LGBT Center hosts Spoonie Spectrum

The LGBT Center hosted a “Spoonie Spectrum” discussion group on Monday, Feb. 5 as part of a monthly series for the semester. “Spoonie,” a word people with chronic illnesses and disabilities often use to describe themselves, comes from the Spoon Theory, which uses spoons to visualize spoonies’ limited energy to do things in a day. “Spectrum” is widely used to describe the LGBT community.

According to LGBT Center Director Liz Roccoforte, Spoonie Spectrum started last fall as the LGBT Center realized the need for student discussion group interaction. Jaden List, facilitator of Spoonie Spectrum, decided to host the discussion group because of their own experiences.

“I started Spoonie Spectrum to create a support network for the people occupying the stressful intersection,” they said.

List is a social work intern with the Mandel School, and they have a passion for finding and filling unequal gaps in society.

“Being a part of the LGBT community and a person with a disability that uses Spoon Theory to cope, I was and am well acquainted with the unique challenges of being a part of both groups,” List said. “I realized that some people that come to the LGBT Center on campus were facing the same challenges that I was.”

List elaborated that identifying as a person with disabilities and coping with “an increasingly challenging chronic illness” was a difficult process for them, so they knew others would need support when dealing with their disabilities. However, they also pointed out the prevalence of “misunderstanding, invalidation and exclusion” for people with disabilities who use the LGBT Center.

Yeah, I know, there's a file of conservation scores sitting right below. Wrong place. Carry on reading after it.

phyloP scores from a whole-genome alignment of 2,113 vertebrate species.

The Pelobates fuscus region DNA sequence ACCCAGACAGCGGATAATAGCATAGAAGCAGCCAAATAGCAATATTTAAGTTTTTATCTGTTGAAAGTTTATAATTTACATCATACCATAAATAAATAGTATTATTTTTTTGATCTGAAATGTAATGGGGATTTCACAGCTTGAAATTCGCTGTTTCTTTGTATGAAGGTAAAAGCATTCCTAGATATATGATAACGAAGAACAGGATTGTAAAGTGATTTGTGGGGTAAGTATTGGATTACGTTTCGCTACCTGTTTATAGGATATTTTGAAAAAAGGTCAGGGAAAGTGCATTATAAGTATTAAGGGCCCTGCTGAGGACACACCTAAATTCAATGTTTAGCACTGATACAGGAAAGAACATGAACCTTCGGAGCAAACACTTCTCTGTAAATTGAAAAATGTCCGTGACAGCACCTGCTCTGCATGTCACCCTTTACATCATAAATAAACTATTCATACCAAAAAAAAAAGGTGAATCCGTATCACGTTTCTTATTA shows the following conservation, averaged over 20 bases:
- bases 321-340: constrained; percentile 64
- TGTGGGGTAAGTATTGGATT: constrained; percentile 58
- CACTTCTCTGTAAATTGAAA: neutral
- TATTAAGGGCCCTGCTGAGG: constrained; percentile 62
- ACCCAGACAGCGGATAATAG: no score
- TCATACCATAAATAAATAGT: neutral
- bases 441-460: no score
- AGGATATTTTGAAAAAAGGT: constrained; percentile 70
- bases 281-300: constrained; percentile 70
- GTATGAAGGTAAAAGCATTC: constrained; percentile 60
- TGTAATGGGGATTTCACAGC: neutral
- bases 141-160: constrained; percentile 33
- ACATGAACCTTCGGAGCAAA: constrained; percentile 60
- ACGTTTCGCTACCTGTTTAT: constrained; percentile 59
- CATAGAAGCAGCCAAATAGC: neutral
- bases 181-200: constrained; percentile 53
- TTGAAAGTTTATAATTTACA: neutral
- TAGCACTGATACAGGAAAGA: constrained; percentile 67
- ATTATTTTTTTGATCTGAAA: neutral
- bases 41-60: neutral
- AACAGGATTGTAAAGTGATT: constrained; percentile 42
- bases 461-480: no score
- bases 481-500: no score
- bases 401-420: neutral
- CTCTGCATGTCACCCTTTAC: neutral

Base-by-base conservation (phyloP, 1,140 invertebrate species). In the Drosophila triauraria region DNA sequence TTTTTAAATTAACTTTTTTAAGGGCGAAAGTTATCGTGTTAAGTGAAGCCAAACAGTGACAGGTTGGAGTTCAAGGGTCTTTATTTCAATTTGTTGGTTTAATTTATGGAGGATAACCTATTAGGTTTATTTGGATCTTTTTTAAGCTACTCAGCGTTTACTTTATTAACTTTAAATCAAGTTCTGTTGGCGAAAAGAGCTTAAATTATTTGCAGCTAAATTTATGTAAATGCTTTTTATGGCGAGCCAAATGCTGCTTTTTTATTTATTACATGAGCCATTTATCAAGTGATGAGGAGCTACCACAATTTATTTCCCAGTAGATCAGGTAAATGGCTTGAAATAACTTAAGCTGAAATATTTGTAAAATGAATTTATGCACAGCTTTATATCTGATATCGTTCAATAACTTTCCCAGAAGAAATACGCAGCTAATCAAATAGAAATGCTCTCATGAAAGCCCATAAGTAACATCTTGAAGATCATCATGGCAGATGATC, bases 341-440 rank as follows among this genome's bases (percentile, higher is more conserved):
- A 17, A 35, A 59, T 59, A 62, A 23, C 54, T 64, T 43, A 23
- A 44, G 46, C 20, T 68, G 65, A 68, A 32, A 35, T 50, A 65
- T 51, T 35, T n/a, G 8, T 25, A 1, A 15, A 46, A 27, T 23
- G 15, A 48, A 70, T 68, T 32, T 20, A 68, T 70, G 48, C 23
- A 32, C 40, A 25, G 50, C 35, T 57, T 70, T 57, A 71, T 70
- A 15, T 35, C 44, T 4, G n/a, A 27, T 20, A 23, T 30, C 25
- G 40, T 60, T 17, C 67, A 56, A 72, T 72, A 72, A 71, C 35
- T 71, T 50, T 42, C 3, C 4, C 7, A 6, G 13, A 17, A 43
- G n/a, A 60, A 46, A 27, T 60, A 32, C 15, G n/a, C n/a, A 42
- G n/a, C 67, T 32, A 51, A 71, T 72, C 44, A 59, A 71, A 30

“Seeing the impact of these experiences on the mental health and well-being of the population I serve was more than enough motivation to organize the discussion group,” List said.

Both Roccoforte and List agree that Spoonie Spectrum is a great support and resource for those in the LGBT community with disabilities.

“As with all our conversation groups,” Roccoforte said, “we aim to provide a space for students with a particular shared identity—in this case having a disability and being LGBTQ—to find community and resources in one another.”

List added, “This includes giving tips for navigating sometimes complicated healthcare services and brainstorming together to find ways to mitigate the effects of a person’s disability or disabilities.”

List is optimistic about Spoonie Spectrum’s future.

“I think Spoonie Spectrum has a great deal of potential,” List said. “So far, I think it has been a comforting source of information and support … I am excited to see the growth of the group. There is always opportunity for new student leaders to direct the conversation group, and increasing attendance will only strengthen the network among people in the LGBT community with disabilities.”